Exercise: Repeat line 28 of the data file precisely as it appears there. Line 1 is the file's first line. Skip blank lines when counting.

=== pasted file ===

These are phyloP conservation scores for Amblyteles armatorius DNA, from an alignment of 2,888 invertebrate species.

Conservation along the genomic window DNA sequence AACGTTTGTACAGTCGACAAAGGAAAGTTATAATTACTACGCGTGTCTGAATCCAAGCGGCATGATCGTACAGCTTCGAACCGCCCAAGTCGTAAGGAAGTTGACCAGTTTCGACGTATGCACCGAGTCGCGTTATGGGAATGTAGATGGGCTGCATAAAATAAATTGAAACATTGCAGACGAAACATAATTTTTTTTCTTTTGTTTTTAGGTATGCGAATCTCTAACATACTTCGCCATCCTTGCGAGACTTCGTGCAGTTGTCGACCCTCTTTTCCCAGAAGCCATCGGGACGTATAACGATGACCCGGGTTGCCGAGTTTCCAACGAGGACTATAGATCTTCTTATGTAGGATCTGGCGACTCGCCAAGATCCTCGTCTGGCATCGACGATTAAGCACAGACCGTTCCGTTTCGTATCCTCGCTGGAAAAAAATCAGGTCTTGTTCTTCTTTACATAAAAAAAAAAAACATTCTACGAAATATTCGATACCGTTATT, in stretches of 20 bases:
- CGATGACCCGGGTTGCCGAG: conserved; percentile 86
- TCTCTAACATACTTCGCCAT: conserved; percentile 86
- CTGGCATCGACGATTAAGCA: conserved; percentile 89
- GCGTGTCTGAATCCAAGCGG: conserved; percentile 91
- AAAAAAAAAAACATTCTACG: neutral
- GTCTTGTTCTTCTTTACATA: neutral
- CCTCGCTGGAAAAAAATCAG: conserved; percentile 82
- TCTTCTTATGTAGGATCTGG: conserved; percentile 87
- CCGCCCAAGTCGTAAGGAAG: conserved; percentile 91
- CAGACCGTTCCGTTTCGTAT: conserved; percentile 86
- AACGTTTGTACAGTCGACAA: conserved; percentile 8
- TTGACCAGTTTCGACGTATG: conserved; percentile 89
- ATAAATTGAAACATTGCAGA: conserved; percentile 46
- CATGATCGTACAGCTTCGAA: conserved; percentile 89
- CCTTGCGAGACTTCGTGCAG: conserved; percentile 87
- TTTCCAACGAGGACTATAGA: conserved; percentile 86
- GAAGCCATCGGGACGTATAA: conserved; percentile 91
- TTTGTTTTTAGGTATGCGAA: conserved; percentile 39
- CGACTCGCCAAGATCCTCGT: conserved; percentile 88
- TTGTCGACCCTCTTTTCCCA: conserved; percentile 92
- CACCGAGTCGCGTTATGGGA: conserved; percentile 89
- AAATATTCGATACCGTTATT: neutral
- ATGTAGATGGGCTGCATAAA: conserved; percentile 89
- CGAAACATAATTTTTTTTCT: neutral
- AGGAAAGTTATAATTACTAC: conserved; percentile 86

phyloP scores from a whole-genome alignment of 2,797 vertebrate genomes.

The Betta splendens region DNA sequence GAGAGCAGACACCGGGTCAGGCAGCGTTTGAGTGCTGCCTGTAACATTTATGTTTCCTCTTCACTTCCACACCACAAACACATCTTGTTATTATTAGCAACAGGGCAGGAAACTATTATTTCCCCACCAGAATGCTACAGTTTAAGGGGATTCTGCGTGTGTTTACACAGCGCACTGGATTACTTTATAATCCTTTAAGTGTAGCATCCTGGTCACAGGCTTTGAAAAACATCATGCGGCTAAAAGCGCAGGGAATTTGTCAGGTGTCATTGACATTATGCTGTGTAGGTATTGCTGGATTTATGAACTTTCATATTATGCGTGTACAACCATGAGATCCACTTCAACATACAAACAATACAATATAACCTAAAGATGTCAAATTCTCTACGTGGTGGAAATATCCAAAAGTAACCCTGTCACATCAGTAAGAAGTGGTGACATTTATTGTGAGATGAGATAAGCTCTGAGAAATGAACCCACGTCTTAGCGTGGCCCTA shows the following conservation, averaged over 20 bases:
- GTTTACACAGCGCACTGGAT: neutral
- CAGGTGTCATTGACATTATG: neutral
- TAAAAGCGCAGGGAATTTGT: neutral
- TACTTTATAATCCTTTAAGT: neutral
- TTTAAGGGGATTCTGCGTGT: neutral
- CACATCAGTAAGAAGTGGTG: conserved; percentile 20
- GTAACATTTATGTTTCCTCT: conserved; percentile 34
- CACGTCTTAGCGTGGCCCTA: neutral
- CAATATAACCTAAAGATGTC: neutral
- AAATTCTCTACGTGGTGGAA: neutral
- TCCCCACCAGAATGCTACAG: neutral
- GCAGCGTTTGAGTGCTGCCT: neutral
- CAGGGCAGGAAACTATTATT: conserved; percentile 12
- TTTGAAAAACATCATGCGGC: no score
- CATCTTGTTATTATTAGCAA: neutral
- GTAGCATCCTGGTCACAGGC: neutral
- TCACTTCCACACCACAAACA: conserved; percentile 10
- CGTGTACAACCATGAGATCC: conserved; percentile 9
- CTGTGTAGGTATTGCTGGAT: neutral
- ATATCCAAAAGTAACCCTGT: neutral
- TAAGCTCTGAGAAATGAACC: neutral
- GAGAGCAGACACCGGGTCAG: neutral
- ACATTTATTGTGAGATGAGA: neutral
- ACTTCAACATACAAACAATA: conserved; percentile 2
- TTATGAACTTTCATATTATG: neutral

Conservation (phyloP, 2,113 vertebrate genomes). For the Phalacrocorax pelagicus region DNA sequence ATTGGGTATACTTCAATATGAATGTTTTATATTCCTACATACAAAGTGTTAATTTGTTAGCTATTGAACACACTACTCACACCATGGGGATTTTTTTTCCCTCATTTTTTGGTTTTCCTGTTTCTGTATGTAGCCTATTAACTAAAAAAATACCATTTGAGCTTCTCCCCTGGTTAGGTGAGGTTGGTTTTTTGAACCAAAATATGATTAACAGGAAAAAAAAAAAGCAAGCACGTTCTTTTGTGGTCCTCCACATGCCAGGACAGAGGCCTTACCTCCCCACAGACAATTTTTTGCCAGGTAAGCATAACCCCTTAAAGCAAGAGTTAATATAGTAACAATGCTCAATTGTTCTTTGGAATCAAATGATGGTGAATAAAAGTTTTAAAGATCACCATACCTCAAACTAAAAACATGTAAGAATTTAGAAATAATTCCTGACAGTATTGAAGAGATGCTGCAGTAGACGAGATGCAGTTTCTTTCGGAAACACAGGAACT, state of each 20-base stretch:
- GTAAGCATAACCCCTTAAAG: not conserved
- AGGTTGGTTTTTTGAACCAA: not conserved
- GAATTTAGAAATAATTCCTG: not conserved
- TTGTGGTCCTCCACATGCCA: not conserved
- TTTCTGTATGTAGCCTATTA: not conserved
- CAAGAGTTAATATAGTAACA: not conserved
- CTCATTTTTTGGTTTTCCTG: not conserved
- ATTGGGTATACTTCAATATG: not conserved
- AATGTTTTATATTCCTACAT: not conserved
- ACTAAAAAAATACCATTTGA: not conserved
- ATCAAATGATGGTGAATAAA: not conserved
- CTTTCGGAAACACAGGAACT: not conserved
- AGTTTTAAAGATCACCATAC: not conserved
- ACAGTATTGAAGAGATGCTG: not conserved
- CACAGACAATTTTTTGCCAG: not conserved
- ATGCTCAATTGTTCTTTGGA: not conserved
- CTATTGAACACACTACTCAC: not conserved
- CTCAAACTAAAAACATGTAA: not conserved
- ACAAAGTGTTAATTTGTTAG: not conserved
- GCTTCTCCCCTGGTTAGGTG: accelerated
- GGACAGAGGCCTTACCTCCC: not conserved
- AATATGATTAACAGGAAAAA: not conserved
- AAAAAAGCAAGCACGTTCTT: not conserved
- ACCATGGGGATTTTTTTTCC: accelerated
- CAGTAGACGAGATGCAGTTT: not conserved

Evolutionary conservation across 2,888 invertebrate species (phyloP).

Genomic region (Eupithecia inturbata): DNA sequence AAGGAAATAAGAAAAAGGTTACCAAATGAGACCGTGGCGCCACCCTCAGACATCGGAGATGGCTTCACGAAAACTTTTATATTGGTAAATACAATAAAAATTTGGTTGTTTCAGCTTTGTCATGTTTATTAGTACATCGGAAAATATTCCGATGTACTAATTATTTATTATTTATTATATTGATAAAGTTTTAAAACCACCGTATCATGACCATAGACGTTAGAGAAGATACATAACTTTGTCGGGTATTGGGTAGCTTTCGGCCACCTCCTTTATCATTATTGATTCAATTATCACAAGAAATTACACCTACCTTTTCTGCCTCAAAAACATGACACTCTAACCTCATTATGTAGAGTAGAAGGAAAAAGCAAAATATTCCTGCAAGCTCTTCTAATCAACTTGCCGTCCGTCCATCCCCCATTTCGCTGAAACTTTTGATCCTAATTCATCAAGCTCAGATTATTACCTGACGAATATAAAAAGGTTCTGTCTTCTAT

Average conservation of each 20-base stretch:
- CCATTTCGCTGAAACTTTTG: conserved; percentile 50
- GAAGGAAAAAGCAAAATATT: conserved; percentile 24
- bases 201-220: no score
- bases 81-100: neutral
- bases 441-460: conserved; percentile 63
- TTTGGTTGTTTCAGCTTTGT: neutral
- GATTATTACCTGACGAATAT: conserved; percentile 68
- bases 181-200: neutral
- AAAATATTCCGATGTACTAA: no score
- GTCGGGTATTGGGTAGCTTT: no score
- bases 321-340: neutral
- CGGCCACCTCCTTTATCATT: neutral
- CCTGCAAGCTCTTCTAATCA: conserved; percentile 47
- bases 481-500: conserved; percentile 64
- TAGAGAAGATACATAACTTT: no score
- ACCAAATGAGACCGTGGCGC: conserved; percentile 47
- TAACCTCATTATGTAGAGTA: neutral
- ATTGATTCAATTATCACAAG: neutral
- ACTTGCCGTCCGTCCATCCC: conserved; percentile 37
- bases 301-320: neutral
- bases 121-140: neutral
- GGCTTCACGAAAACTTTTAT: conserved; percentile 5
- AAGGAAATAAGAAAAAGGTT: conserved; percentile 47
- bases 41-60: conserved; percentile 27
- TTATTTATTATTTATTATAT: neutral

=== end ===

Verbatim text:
phyloP scores from a whole-genome alignment of 2,797 vertebrate genomes.